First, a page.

A Seattle man who fought a school zone speeding ticket won his case because there were too many signs with too many words.
It’s a common tale of traffic woe — a driver challenges the court over a speeding ticket. This time, however, Seattle’s Jason Canfield beat the system. A judge tossed out a $234 citation he received for going 28 mph in a 20 mph zone on Delridge Way Southwest. The main reason is because the city placed too many signs detailing rules around the traffic camera.
“What I had argued (in court) was that in order to slow down to 20 mph you need enough notification or warning that the speed limit is dropping,” Canfield told The Dori Monson Show. “At the time I remember seeing the flashing lights and going, ‘Oh wow, the speed limit is changing.’ I was slowing down the whole time. If you look at the video from the infraction my brake lights were on the whole time. But I wasn’t able to slow down enough before having my photo taken.”
Fighting a Seattle speeding ticket
The school zone on Delridge Way has flashing lights, a 20 mph speed limit sign, another sign to clarify that it applies “when children are present,” and then another sign to further clarify that it also applies when the lights are flashing, and another sign indicating it is “photo enforced.” Canfield received the ticket in May 2016. He was driving along the normally 35 mph road when he saw the flashing lights. It happened at 9:14 a.m., shortly before the start of the school day at nearby Louisa Boren STEM K-8 school.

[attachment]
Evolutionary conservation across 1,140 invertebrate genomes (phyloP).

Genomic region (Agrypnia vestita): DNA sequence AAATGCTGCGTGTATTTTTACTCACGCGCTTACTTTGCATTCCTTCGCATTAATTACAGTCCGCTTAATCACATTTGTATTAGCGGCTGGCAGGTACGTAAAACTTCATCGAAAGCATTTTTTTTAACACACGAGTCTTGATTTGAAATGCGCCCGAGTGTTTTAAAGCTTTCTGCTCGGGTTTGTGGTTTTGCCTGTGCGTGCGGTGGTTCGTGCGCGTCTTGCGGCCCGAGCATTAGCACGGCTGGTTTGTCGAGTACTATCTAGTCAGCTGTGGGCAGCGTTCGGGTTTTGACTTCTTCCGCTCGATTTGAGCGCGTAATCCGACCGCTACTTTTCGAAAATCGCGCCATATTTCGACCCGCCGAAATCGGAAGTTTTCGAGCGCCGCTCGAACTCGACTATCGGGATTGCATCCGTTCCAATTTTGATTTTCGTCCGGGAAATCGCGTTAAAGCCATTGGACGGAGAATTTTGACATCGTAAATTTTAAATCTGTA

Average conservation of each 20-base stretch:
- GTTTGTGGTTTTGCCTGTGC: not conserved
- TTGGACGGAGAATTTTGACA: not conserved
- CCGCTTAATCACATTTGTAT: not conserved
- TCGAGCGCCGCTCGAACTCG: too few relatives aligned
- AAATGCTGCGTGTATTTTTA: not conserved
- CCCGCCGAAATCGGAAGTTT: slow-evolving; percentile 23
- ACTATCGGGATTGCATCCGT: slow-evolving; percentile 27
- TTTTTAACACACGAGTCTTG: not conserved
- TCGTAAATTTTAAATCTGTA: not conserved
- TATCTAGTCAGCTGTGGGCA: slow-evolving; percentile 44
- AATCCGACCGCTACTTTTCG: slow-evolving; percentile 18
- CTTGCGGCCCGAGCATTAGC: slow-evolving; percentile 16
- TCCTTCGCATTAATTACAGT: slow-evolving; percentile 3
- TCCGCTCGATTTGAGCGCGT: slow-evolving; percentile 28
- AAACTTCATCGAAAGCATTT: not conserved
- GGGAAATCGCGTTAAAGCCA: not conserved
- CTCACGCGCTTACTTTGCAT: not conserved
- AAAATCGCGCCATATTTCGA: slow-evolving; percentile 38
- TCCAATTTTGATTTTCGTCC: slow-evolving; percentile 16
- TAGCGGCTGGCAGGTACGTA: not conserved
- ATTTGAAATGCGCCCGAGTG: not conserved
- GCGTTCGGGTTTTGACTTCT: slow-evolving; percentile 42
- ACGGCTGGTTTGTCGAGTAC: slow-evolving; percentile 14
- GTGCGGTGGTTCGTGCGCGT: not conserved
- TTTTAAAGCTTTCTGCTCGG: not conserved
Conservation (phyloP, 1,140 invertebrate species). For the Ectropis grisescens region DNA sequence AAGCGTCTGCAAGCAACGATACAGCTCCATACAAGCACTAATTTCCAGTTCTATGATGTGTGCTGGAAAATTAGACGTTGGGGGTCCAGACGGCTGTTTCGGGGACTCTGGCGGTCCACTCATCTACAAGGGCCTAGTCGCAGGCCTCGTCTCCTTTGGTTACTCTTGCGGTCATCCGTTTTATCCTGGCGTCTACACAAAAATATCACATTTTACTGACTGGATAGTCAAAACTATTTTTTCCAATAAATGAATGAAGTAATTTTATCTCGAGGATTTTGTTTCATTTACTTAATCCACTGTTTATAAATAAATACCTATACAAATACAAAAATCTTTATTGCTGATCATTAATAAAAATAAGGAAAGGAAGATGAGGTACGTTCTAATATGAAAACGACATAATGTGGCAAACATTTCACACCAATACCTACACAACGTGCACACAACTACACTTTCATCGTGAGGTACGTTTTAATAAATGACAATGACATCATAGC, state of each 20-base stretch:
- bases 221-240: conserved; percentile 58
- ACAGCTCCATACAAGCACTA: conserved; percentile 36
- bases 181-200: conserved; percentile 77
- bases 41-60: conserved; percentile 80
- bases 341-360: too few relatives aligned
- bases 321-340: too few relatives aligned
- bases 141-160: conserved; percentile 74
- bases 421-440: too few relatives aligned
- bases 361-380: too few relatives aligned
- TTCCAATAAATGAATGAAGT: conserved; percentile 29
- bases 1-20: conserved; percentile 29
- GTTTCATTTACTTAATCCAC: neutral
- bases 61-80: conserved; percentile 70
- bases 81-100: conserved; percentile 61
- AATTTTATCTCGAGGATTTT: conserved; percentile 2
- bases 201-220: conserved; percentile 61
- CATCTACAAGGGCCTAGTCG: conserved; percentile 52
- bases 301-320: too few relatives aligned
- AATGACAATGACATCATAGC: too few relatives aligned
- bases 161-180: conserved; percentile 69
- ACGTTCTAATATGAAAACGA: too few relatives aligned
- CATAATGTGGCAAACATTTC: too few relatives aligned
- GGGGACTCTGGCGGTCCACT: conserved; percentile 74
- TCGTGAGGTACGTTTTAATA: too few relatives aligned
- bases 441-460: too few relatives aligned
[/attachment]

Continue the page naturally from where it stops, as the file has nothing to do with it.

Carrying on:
“Until I saw that sign, it was impossible for me to slow down in time,” Canfield said. “There is a perception-reaction time … that’s 2.5 seconds. At 35 miles per hour, you’ve already gone way farther than the sign by the time you are hitting the brakes.”
Canfield opted to fight the citation and to his expense. He estimates that he spent about $800 to get his $234 speeding ticket dropped.
“I started doing some research, and found a couple of other cases going on … I spent a lot of time researching and a lot of time looking at court documents and the manual for uniform traffic control devices,” he said, noting that there is a national recommendation that warning signage should be posted before the traffic cameras. But the city argued that it didn’t have to follow that recommendation, Canfield said. Not so, according to him.
“On one hand they are saying, ‘We want kids to be safe,’ and on the other they are saying they don’t have to follow recommendations – ignoring the fact that they are actually required by law to follow these recommendations,” he said. “You can’t have both — protect kids and generate revenue as your goal. Pick one or the other.”
Seattle has installed speed cameras around 14 schools since 2012.